“Look. All I wanted to do was change this life I was leading.” Even to Mimosa, who was used to making excuses, the line sounded overwrought.
Daisy, her friend of ten or more years, lit a cigarette. Another. This was back in say, 1985, when people smoked. It was what they did. It was hard to explain. “All,” Daisy repeated.
Mimosa knew she would. She herself would have said “All.” So she did, she said it too. “All. I know: all.” She poured herself and her friend more coffee from the plastic carafe on the table. They came here after school on Fridays because of the carafe, of the waitress not bothering them with refills. “You remember.”
“I’m trying,” Daisy said. Daisy had a sweet face, round with blue eyes. She was thirty-one years old, as was Mimosa. In ten years Daisy with her pinkish soft skin would melt into looking sixty, but she didn’t know that yet and so was content with smoking cigarettes and living with her husband.
“You even told me.”
“Told you? Since when did I have that much influence?” Daisy laughed. A passer-by would have said she looked happy or at least pleased. No one passed the women in the booth, though. The diner was fairly empty at 3:30 in the afternoon. “All I said was Shit or Get off the Pot.”
“God, don’t say that again.” Mimosa pushed her features—not as cute as Daisy’s—into an expression that suggested a foul odor had just descended. “I hate that saying.”
Daisy shrugged and blew a stream of smoke diagonally toward the window, which faced a roundabout. This was in New Jersey where they called them traffic circles, and they too disappeared with the cigarettes although there was probably no connection. “The British called these roundabouts,” she observed.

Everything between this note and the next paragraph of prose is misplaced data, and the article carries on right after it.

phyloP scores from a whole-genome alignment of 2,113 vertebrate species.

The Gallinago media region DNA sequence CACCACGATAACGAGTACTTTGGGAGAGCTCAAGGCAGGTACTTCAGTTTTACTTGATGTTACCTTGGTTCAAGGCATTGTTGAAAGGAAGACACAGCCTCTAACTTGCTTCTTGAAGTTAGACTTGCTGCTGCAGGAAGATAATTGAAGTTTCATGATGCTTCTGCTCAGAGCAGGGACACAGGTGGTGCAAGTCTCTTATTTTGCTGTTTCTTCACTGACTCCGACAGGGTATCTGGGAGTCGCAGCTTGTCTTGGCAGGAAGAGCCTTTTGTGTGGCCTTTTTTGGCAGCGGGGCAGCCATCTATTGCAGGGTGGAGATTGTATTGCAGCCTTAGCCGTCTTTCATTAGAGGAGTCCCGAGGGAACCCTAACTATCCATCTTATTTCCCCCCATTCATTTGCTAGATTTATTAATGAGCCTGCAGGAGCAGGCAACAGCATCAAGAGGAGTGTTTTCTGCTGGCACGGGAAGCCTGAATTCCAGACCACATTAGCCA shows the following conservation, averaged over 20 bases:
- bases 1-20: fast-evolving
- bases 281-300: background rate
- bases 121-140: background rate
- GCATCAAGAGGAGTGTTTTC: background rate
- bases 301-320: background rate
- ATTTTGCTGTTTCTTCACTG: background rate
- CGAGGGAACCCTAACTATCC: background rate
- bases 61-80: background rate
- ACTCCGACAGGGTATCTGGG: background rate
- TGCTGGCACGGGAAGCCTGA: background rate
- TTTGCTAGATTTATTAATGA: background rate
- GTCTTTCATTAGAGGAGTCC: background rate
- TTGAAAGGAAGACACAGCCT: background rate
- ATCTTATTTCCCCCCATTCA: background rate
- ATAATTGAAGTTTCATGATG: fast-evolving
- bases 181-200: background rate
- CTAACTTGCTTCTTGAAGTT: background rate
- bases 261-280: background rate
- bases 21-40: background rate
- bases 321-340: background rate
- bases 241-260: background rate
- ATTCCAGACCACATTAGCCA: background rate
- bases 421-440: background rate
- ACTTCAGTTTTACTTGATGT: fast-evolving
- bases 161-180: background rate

Mimosa said nothing.
“What will you do?” Daisy addressed her question to the window.
“Can I stay with you tonight? With you and Rich?”
“No!” Daisy said. “What on earth would be the point of that?”
“Somewhere to go.”
“What will you do in the larger sense?”
Mimosa reached for a cigarette and her Bic. Her hand shook. “I should stop drinking so much coffee. I’m putting in for a transfer. The other high school, I hope. I mean, I hope it’s not the middle school. I don’t know whether I could do that.”
“And Dr. Alberts?”
“Doctor. That’s funny. I played doctor. Dr. Bob Alberts remains principal.”
“He’s not even attractive,” Daisy said. “And you didn’t even tell me.” She widened her eyes in a brief flash at her friend to indicate the indignity of the secret.
“Why get you involved? Life with Louie was just too boring—I needed to do something.”
“I remember. You’ve been complaining for three years.”
Mimosa glared in turn. “And you’re all happy and everything?”
Of course they both knew that wasn’t true.
“Happy enough,” Daisy said. “I guess.”
“Not to change things,” Mimosa added. “A whole life.” She let one cigarette with the glowing ash of the last. “I’ve never done that,” she said. “It makes me feel decadent.”
“As though you need that,” Daisy said.